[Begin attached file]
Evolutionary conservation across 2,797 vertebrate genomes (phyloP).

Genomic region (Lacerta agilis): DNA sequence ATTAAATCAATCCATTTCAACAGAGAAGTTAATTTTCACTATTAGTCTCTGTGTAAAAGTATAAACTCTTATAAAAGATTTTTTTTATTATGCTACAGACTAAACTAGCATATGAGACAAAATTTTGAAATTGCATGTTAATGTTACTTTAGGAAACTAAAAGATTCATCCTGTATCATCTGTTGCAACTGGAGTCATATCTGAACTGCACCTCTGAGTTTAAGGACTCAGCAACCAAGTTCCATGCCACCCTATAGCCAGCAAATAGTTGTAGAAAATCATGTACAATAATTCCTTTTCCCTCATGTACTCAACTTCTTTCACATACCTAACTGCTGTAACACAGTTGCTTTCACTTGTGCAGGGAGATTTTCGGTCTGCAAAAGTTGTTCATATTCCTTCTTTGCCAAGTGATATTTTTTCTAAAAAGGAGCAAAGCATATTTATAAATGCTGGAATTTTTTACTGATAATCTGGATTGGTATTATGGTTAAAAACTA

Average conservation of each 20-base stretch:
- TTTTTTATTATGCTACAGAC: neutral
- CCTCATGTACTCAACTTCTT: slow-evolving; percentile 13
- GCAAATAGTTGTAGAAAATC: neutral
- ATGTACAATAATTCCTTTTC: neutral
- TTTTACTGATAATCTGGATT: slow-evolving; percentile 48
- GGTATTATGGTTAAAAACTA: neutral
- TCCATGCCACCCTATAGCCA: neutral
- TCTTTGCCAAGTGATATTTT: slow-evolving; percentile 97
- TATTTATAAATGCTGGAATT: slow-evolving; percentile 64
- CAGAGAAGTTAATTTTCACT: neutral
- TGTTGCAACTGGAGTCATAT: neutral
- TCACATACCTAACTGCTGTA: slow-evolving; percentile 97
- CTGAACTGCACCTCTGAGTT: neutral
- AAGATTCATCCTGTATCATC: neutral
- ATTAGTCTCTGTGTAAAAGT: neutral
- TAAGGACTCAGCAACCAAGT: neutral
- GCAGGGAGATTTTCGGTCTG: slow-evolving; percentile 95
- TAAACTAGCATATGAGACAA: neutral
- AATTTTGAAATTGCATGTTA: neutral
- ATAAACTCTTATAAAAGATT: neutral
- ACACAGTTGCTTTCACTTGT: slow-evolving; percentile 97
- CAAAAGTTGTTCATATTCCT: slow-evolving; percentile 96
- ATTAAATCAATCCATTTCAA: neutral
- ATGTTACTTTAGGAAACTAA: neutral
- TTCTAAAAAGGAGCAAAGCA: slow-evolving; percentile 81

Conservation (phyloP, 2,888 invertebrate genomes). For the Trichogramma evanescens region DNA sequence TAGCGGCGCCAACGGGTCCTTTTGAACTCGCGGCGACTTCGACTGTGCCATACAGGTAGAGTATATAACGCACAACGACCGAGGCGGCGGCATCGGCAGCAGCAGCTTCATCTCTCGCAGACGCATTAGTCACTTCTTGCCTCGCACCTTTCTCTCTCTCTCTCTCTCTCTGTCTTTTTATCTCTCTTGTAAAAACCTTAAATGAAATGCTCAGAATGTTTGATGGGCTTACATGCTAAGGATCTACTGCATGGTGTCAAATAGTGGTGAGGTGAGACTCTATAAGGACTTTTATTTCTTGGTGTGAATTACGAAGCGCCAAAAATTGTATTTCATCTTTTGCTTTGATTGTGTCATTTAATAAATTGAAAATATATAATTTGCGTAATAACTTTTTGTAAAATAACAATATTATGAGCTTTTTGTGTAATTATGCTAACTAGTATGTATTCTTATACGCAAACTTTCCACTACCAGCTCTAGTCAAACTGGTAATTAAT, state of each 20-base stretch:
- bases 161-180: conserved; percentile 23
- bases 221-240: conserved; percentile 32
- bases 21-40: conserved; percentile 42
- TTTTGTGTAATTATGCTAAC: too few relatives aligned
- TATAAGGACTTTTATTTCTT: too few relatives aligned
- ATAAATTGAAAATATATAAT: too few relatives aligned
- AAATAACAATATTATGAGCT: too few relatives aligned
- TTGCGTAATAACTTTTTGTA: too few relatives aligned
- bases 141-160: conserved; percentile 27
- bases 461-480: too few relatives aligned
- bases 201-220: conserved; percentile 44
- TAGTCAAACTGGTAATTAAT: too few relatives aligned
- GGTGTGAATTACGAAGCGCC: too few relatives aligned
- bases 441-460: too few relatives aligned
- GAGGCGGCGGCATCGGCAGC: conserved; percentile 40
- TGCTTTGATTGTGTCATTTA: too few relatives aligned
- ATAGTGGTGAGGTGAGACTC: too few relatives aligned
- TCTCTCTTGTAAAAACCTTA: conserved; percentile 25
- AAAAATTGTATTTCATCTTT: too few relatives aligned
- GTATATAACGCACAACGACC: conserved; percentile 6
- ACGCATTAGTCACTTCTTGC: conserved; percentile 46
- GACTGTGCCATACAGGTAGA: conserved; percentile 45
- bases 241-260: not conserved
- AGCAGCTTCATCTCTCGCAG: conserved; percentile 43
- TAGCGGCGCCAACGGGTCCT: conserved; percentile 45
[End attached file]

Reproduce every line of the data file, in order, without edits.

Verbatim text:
Evolutionary conservation across 2,797 vertebrate genomes (phyloP).

Genomic region (Lacerta agilis): DNA sequence ATTAAATCAATCCATTTCAACAGAGAAGTTAATTTTCACTATTAGTCTCTGTGTAAAAGTATAAACTCTTATAAAAGATTTTTTTTATTATGCTACAGACTAAACTAGCATATGAGACAAAATTTTGAAATTGCATGTTAATGTTACTTTAGGAAACTAAAAGATTCATCCTGTATCATCTGTTGCAACTGGAGTCATATCTGAACTGCACCTCTGAGTTTAAGGACTCAGCAACCAAGTTCCATGCCACCCTATAGCCAGCAAATAGTTGTAGAAAATCATGTACAATAATTCCTTTTCCCTCATGTACTCAACTTCTTTCACATACCTAACTGCTGTAACACAGTTGCTTTCACTTGTGCAGGGAGATTTTCGGTCTGCAAAAGTTGTTCATATTCCTTCTTTGCCAAGTGATATTTTTTCTAAAAAGGAGCAAAGCATATTTATAAATGCTGGAATTTTTTACTGATAATCTGGATTGGTATTATGGTTAAAAACTA

Average conservation of each 20-base stretch:
- TTTTTTATTATGCTACAGAC: neutral
- CCTCATGTACTCAACTTCTT: slow-evolving; percentile 13
- GCAAATAGTTGTAGAAAATC: neutral
- ATGTACAATAATTCCTTTTC: neutral
- TTTTACTGATAATCTGGATT: slow-evolving; percentile 48
- GGTATTATGGTTAAAAACTA: neutral
- TCCATGCCACCCTATAGCCA: neutral
- TCTTTGCCAAGTGATATTTT: slow-evolving; percentile 97
- TATTTATAAATGCTGGAATT: slow-evolving; percentile 64
- CAGAGAAGTTAATTTTCACT: neutral
- TGTTGCAACTGGAGTCATAT: neutral
- TCACATACCTAACTGCTGTA: slow-evolving; percentile 97
- CTGAACTGCACCTCTGAGTT: neutral
- AAGATTCATCCTGTATCATC: neutral
- ATTAGTCTCTGTGTAAAAGT: neutral
- TAAGGACTCAGCAACCAAGT: neutral
- GCAGGGAGATTTTCGGTCTG: slow-evolving; percentile 95
- TAAACTAGCATATGAGACAA: neutral
- AATTTTGAAATTGCATGTTA: neutral
- ATAAACTCTTATAAAAGATT: neutral
- ACACAGTTGCTTTCACTTGT: slow-evolving; percentile 97
- CAAAAGTTGTTCATATTCCT: slow-evolving; percentile 96
- ATTAAATCAATCCATTTCAA: neutral
- ATGTTACTTTAGGAAACTAA: neutral
- TTCTAAAAAGGAGCAAAGCA: slow-evolving; percentile 81

Conservation (phyloP, 2,888 invertebrate genomes). For the Trichogramma evanescens region DNA sequence TAGCGGCGCCAACGGGTCCTTTTGAACTCGCGGCGACTTCGACTGTGCCATACAGGTAGAGTATATAACGCACAACGACCGAGGCGGCGGCATCGGCAGCAGCAGCTTCATCTCTCGCAGACGCATTAGTCACTTCTTGCCTCGCACCTTTCTCTCTCTCTCTCTCTCTCTGTCTTTTTATCTCTCTTGTAAAAACCTTAAATGAAATGCTCAGAATGTTTGATGGGCTTACATGCTAAGGATCTACTGCATGGTGTCAAATAGTGGTGAGGTGAGACTCTATAAGGACTTTTATTTCTTGGTGTGAATTACGAAGCGCCAAAAATTGTATTTCATCTTTTGCTTTGATTGTGTCATTTAATAAATTGAAAATATATAATTTGCGTAATAACTTTTTGTAAAATAACAATATTATGAGCTTTTTGTGTAATTATGCTAACTAGTATGTATTCTTATACGCAAACTTTCCACTACCAGCTCTAGTCAAACTGGTAATTAAT, state of each 20-base stretch:
- bases 161-180: conserved; percentile 23
- bases 221-240: conserved; percentile 32
- bases 21-40: conserved; percentile 42
- TTTTGTGTAATTATGCTAAC: too few relatives aligned
- TATAAGGACTTTTATTTCTT: too few relatives aligned
- ATAAATTGAAAATATATAAT: too few relatives aligned
- AAATAACAATATTATGAGCT: too few relatives aligned
- TTGCGTAATAACTTTTTGTA: too few relatives aligned
- bases 141-160: conserved; percentile 27
- bases 461-480: too few relatives aligned
- bases 201-220: conserved; percentile 44
- TAGTCAAACTGGTAATTAAT: too few relatives aligned
- GGTGTGAATTACGAAGCGCC: too few relatives aligned
- bases 441-460: too few relatives aligned
- GAGGCGGCGGCATCGGCAGC: conserved; percentile 40
- TGCTTTGATTGTGTCATTTA: too few relatives aligned
- ATAGTGGTGAGGTGAGACTC: too few relatives aligned
- TCTCTCTTGTAAAAACCTTA: conserved; percentile 25
- AAAAATTGTATTTCATCTTT: too few relatives aligned
- GTATATAACGCACAACGACC: conserved; percentile 6
- ACGCATTAGTCACTTCTTGC: conserved; percentile 46
- GACTGTGCCATACAGGTAGA: conserved; percentile 45
- bases 241-260: not conserved
- AGCAGCTTCATCTCTCGCAG: conserved; percentile 43
- TAGCGGCGCCAACGGGTCCT: conserved; percentile 45